For years we’ve thought that all parents needed to know the research on the 30 million word gap. This concept is now on the White House’s radar. New initiatives from government and non-profits will surely spread the word, helping parents gain cortical mass! ● Have we reached a tipping point about the use/overuse of standardized tests for NCLB accountability? Read Lyndsay Layton’s summary of who is saying what now.
A fight or flight reaction may be useful in some situations, but it is highly detrimental in the classroom. Whether anxiety stems from test taking or from an unstable home environment, the brains of students experiencing high levels of stress look different than those who are not — and those brains behave differently, too. In
“A growth mindset is the best gift we can give our children,” says Jessica Lahey. Read her smart tips on helping kids deal with criticism. This is an all-important parenting skill. Get informed. ● You’ve seen those diagrams of brain scans with colorful patches. But what do they mean? Watch the TED Talk by Nancy Kanwisher, a prominent MIT neuroscientist, and get the basics of brain scan research. Her engaging 17-minute talk makes it completely understandable! Really. ●
Students are protesting in Jefferson County, Colorado. Why? Their school board wants to make changes to the new AP History class which would downplay civil disobedience. (Yes, ironic.) Follow that article with the one discussing progressive vs. conservative bias in the new history curriculum. Should this matter to parents? ● Heard about Massive Online Open Courses, known as MOOCs? Read how China is using them. You know about Finland’s top education system, but what about Poland’s?
This is the first year that schools will publish student test scores tied to the Common Core initiative. Critics argue that implementing these new standards cause overtesting that rob teachers and students of valuable teaching time. Judy Woodruff gets debate from Kathleen Porter-Magee of the Partnership for Inner-City Education and Miami-Dade County Public Schools superintendent Alberto Carvalho. Continue reading →
Remember the Marshmallow Test? The professor who developed it has published his first non-academic book. He's 84. He's got good news for concerned parents. Maybe you’ve already heard about lithium in the water. If not, here's your chance. The global achievement gap gets two articles this week. There's an argument for why you should not admire China's top ranked school system. And, if you're curious, peek at the graph to find out how U.S. elementary students time-in-school compares to other nations. Ann McCormick, founder of The Learning Company and developer of Reader Rabbit, has a new reading app. Check it out!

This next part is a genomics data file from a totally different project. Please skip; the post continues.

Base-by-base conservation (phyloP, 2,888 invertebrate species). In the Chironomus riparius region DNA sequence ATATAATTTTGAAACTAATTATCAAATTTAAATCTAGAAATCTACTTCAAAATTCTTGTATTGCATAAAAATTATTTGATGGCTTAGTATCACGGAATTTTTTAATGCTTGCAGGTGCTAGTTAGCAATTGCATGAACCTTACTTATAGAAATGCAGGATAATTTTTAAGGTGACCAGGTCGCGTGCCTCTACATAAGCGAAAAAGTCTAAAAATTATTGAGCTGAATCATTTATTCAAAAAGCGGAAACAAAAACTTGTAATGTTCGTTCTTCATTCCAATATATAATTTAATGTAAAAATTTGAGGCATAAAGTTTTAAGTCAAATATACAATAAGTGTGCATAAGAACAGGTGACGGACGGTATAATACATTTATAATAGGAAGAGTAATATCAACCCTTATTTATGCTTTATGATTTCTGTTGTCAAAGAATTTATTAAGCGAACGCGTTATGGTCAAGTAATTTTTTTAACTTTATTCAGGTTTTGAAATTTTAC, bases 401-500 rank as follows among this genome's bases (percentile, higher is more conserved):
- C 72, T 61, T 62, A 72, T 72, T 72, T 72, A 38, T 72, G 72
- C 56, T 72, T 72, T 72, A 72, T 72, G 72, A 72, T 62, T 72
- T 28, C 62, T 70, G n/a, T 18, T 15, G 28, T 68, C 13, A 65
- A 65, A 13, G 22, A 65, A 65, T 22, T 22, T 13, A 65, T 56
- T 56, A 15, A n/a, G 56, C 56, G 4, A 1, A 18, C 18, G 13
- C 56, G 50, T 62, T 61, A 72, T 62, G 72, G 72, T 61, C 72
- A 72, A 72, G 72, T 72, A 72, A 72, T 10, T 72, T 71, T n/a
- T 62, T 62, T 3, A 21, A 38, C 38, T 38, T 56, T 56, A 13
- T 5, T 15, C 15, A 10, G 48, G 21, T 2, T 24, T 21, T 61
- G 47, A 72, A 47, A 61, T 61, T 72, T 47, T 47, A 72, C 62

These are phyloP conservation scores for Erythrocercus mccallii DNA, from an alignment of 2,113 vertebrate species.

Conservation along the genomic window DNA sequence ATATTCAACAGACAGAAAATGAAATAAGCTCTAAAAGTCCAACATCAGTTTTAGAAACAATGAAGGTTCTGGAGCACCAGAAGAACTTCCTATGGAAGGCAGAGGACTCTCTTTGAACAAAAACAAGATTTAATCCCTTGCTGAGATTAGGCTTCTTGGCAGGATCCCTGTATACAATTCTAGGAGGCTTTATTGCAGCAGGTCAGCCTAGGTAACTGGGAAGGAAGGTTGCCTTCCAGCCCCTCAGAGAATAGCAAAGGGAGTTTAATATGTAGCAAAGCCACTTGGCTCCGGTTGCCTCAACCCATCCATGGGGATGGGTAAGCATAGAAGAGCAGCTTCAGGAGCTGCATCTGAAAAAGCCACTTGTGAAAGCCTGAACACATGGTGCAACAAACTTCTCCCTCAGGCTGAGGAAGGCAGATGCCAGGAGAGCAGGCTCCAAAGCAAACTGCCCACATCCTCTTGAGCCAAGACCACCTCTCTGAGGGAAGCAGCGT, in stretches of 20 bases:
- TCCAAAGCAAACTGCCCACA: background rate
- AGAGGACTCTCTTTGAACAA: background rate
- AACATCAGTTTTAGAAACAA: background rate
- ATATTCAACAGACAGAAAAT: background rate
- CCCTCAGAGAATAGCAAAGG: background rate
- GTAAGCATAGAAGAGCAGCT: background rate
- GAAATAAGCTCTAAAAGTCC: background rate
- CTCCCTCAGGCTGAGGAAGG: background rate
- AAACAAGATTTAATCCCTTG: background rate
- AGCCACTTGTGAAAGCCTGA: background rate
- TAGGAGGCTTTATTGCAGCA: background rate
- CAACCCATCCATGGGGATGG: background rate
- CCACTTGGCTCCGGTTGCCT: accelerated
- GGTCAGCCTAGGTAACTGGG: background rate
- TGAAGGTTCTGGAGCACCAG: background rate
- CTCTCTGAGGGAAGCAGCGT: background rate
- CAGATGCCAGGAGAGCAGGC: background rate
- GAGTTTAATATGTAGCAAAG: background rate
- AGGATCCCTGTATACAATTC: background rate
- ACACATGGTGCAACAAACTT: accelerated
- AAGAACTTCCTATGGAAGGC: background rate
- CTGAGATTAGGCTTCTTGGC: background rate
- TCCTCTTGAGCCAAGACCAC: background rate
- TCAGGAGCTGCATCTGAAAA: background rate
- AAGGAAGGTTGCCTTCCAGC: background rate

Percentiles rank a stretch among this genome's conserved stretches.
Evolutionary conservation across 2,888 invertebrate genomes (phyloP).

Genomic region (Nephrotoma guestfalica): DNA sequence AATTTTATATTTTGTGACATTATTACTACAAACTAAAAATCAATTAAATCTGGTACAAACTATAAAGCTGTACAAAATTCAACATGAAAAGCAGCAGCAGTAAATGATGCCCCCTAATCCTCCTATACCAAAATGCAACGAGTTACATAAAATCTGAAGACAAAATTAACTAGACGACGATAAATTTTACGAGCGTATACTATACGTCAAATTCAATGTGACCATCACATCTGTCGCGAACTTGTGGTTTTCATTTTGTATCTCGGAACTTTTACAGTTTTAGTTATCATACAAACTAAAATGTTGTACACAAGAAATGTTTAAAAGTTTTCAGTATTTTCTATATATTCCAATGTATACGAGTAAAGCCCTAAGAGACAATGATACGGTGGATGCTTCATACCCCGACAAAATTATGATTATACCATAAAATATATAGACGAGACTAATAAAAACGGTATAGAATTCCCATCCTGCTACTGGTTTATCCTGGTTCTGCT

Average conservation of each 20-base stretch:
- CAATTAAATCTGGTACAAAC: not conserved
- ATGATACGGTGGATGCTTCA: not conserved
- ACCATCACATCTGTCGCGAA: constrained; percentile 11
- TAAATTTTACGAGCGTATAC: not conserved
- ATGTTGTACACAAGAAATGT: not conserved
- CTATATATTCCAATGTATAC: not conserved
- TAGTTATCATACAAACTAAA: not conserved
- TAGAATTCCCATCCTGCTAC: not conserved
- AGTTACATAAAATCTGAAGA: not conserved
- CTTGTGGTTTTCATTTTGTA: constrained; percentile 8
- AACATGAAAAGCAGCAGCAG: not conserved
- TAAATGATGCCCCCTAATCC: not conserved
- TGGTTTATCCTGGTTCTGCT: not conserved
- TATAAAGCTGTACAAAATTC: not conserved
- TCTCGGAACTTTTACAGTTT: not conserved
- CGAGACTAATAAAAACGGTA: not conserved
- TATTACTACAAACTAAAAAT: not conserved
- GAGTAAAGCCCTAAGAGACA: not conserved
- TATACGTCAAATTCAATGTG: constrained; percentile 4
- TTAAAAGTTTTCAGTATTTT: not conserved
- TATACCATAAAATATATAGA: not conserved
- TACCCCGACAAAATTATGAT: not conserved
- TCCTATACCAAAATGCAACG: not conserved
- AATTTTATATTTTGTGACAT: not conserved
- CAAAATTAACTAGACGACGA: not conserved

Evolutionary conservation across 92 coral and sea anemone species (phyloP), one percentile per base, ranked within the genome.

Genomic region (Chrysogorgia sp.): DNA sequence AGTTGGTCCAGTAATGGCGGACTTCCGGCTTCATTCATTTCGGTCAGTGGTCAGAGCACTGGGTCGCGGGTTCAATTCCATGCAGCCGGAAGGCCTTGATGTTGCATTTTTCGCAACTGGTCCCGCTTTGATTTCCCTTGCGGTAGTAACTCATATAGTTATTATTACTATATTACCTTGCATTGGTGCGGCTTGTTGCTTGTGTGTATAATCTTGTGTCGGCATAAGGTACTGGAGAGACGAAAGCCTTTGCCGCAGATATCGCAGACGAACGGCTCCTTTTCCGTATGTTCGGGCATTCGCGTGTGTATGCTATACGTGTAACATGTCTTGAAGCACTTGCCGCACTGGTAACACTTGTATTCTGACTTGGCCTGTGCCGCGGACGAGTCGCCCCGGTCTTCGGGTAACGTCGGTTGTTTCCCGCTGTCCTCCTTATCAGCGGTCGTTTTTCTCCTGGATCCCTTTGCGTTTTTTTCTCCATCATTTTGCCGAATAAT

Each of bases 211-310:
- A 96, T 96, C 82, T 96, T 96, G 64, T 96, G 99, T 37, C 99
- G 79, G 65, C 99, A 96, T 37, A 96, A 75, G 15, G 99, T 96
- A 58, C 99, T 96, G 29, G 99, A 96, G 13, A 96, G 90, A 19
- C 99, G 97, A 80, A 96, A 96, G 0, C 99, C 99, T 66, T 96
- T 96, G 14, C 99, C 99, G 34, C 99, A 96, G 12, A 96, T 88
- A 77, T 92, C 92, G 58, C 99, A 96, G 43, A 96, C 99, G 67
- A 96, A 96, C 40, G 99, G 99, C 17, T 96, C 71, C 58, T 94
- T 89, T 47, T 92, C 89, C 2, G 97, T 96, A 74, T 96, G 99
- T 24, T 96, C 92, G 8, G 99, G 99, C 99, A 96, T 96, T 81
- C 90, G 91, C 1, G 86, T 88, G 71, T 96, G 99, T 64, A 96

At age 84, Mr. Mischel is about to publish his first nonacademic book, “The Marshmallow Test: Mastering Self-Control.”
He says we anxious parents timing our kids in front of treats are missing a key finding of willpower research: Whether you eat the marshmallow at age 5 isn’t your destiny. Self-control can be taught. Grown-ups can use it to tackle the burning issues of modern middle-class life: how to go to bed earlier, not check email obsessively, stop yelling at our children and spouses, and eat less bread. Poor kids need self-control skills if they’re going to catch up at school.
A new study published in the Journal of Applied Social Psychology found that reading the Harry Potter books in particular has similar effects, likely in part because Potter is continually in contact with stigmatized groups. Tales of the young wizard instill empathy, a study finds
Malala Yousafzai won the Nobel Peace Prize! Last year we published her moving speech to the UN, given on her 16th birthday. Imagine what she could do for women and global education in the years ahead? ● Do violent video games contribute to youth violence? Parents must set (and carry out) the household policy on playing video games with violence. ProCon.org can help. They’ve collected excerpts from smart sources, and put 11 in the “yes” column and 11 in the “no” column. The positions quote diver...
Let's imagine for a minute that family resources had no impact on the likelihood that an American student would graduate high school and go on to earn a college degree or beyond. In this idealized world, which factors would influence a student's likelihood of academic achievement, and how do nature and nurture conspire to dictate those outcomes?
Elementary school student who engage in regular physical activity and exercise after-school get a significant brain boost, according to a new study, making it easier for them to focus and stay on task in class.